1. Books and Audiobooks - Friends Not Foes
In recent years, the rise of audiobooks and eReaders has caused alarm and contributed to the false notion that print is dead. Although there are many readers that prefer those methods, what we experienced is that while audiobooks are popular they aren’t impeding printed books’ success. They actually help supplement book sales by allowing the reader to make the best use of their time while on the go. Humans read faster than they listen, but certain times call for audio; like when you’re commuting. This is when listening is much more effective. By interchanging methods of reading and listening, our brains can digest material faster and make the best use of our valuable time.
2. Book Promotional Materials Engage Again and Again
Promotion of new books is just as important as the book itself. At the conference we saw many printed promotional materials such as posters, bookmarks, personalized cards, and booklist catalogs used as tools to educate and excite attendees to motivate them to purchase these new books. There continues to be much opportunity for commercial and personalized print communications in the promotions business.
3. Print is Alive, and Here to Stay
Is print dead? This hot topic has been widely discussed in the marketing world as early as the birth of the Internet and social media. A prominent article “Print is Dead, and so is Business 2.0” published by WIRED in 2007 was arguably influential in spreading this idea too. However, we have come to the conclusion that print is not dead and is thriving in countless industries, but perhaps no industry makes it clearer than publishing. There were printed books everywhere we turned, with thousands of people lined up to converse with the authors. For an industry that took its baby steps dating back to Johannes Gutenberg’s printing press in 1436, it appears to be vibrant and thriving today. What we love about the industry that we are in is the passion for high quality products and services.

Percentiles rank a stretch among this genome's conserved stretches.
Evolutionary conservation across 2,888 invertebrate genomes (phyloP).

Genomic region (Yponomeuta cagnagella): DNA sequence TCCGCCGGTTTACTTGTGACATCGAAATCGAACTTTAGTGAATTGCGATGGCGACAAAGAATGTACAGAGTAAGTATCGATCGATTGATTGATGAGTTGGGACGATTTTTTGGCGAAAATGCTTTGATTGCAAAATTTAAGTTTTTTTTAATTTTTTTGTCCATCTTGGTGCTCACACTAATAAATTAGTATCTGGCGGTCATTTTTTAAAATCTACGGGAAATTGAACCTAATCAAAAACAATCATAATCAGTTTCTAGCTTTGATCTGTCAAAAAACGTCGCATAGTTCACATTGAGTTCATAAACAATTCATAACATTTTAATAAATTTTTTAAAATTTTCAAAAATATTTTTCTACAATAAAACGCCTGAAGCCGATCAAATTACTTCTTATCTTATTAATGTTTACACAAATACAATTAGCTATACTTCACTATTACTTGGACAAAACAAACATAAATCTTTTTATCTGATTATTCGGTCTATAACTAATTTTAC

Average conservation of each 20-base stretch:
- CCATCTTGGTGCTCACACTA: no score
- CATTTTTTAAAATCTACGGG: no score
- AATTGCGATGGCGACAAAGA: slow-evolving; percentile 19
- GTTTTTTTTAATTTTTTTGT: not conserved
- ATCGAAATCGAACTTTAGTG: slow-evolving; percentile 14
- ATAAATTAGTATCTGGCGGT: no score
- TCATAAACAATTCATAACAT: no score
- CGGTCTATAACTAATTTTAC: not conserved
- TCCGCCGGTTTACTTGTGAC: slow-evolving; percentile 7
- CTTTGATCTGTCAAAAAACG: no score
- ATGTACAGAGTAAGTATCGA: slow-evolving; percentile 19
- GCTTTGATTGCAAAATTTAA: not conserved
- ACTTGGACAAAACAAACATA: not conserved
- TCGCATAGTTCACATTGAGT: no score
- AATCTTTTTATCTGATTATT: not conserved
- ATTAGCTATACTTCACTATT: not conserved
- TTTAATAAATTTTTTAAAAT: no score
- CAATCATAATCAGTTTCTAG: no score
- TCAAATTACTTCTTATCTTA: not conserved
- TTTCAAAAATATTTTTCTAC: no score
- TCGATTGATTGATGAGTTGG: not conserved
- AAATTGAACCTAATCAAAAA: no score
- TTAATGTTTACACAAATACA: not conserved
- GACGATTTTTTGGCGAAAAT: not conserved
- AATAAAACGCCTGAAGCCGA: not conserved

There is something special about being able to touch and feel a book in your hands as you consider purchasing it. Paul Bobnak further explores the power of tactility in his video “Tactile Mail Provides Physical Attraction in the Mailbox.” The tactile nature of our brains loves to be engaged by print and all of the sentimental value it brings.
Print is here to stay, and we’re looking forward to what the future holds.
Barbara Boardman (on the left) is having fun with some promotional materials on the floor of Book Expo America 2017.